Mexica calendrical feasts, £17.00
Height: 41.000 cm
Width: 30.000 cm
Purchased with the Christy Fund
AOA Hn 121
Room 27: Mexico
Pottery torso of a female
From Jalisco, West
300 BC - AD 300
This Ameca-style figurine represents the torso of a woman wearing a headdress, earplugs and a necklace. Her breasts are covered with a pattern outlined in black pigment, which represents a tattoo or body paint. A band of red slip at the bottom of the figure is part of a skirt, common to this type of figurine. The decoration on the shoulders is also common in Ameca-style sculptures.
The majority of figurines known from Jalisco belong to the Ameca style. Both males and females are depicted, usually sitting, with elongated faces and wearing the simple ornaments and clothing seen on this female torso. Standing males warriors are also common. In comparison to the ceramics of Colima and Nayarit, the subject matter in this region is quite limited.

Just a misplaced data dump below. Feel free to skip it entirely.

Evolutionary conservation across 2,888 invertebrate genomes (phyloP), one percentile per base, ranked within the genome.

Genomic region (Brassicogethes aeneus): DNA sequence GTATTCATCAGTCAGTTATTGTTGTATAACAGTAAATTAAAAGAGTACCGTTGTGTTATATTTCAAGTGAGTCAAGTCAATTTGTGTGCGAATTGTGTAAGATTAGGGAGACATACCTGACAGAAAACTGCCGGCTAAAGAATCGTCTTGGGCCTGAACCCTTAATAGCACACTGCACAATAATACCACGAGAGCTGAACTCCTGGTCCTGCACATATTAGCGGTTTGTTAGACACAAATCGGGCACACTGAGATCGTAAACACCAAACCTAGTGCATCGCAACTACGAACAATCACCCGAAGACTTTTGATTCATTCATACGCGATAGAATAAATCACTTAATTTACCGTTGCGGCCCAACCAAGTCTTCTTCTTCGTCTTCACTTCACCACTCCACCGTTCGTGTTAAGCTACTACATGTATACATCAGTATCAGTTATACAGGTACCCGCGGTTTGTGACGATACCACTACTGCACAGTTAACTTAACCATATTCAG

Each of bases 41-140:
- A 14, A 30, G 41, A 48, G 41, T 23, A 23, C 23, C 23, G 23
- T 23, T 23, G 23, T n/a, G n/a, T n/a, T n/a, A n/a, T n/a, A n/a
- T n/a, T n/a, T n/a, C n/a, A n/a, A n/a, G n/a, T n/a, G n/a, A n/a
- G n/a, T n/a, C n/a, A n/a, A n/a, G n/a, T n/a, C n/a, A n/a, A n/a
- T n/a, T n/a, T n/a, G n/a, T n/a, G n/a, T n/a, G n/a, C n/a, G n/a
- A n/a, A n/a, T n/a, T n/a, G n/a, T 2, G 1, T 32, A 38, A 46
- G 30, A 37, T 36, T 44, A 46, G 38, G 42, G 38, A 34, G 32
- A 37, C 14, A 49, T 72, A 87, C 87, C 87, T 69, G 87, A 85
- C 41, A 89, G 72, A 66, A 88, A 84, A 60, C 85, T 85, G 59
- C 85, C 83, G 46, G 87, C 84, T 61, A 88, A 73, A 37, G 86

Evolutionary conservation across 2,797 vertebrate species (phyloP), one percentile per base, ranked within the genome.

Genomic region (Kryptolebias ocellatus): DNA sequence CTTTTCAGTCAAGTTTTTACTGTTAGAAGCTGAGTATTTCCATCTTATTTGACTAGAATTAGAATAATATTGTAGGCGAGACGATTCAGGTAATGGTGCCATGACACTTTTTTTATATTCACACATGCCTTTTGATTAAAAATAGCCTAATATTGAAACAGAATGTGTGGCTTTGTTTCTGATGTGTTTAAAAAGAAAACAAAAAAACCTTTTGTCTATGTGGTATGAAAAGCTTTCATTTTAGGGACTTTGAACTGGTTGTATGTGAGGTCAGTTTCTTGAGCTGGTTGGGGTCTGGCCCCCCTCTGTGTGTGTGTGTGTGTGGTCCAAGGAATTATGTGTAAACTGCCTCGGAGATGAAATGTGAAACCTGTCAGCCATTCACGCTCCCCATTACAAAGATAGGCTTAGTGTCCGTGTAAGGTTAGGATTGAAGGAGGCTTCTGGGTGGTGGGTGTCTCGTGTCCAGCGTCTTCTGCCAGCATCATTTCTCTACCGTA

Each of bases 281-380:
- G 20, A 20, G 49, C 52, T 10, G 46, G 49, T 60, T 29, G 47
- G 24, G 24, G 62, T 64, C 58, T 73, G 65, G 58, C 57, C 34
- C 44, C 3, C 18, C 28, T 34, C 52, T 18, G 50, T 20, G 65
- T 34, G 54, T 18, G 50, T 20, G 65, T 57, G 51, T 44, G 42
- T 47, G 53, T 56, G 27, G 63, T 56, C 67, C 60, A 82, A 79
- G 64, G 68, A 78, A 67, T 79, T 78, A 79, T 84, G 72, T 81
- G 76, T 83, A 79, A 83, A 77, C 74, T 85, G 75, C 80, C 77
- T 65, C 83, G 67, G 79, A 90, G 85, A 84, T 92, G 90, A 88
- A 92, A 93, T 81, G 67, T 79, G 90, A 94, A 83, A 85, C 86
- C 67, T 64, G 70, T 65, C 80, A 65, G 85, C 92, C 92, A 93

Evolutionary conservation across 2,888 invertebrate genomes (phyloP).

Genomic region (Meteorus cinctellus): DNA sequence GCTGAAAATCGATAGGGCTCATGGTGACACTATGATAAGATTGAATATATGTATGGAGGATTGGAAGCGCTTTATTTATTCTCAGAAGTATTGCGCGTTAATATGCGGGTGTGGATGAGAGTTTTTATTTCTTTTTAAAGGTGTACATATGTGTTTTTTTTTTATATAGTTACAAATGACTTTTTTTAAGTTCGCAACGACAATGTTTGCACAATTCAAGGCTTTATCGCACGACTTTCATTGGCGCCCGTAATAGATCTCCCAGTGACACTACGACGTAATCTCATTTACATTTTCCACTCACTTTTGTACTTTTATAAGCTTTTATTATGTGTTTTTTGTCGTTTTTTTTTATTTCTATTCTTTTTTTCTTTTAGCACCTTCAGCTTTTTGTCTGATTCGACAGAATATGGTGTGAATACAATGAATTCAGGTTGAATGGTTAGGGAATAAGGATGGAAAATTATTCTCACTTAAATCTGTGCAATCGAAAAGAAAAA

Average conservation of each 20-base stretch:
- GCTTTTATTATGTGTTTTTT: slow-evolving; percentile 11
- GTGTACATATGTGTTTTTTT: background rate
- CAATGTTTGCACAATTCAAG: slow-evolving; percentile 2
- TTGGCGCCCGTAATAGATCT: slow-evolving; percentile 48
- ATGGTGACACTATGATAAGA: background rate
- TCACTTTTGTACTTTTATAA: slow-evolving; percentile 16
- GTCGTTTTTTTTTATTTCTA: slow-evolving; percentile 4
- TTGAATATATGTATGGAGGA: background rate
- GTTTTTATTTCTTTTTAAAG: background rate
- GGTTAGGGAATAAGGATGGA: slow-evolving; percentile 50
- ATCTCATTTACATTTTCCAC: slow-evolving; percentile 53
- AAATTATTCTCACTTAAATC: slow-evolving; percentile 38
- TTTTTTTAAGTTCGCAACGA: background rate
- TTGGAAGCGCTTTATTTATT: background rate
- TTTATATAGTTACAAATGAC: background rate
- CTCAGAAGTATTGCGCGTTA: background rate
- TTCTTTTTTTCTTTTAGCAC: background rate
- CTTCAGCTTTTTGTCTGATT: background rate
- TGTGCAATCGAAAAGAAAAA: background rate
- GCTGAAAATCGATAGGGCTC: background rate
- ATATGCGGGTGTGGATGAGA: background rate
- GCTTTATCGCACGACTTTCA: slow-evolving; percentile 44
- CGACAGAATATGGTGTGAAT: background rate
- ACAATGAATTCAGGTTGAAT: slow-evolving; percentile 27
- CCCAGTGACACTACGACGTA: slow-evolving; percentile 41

figures from Western Mexico have been discovered in
R.F. Townsend, Ancient West Mexico, art and a (Chicago, Thames and Hudson, 1998)
M. Kan, C.W. Meighan and H.B. Nicholson, Sculpture of Ancient Mexico: N (Los Angeles County Museum of Art, 1989)
J. Gallagher, Companions of the dead: cerami (Los Angeles, Museum of Cultural History, UCLA, 1983)
C. McEwan, Ancient Mexico in the British (London, The British Museum Press, 1994)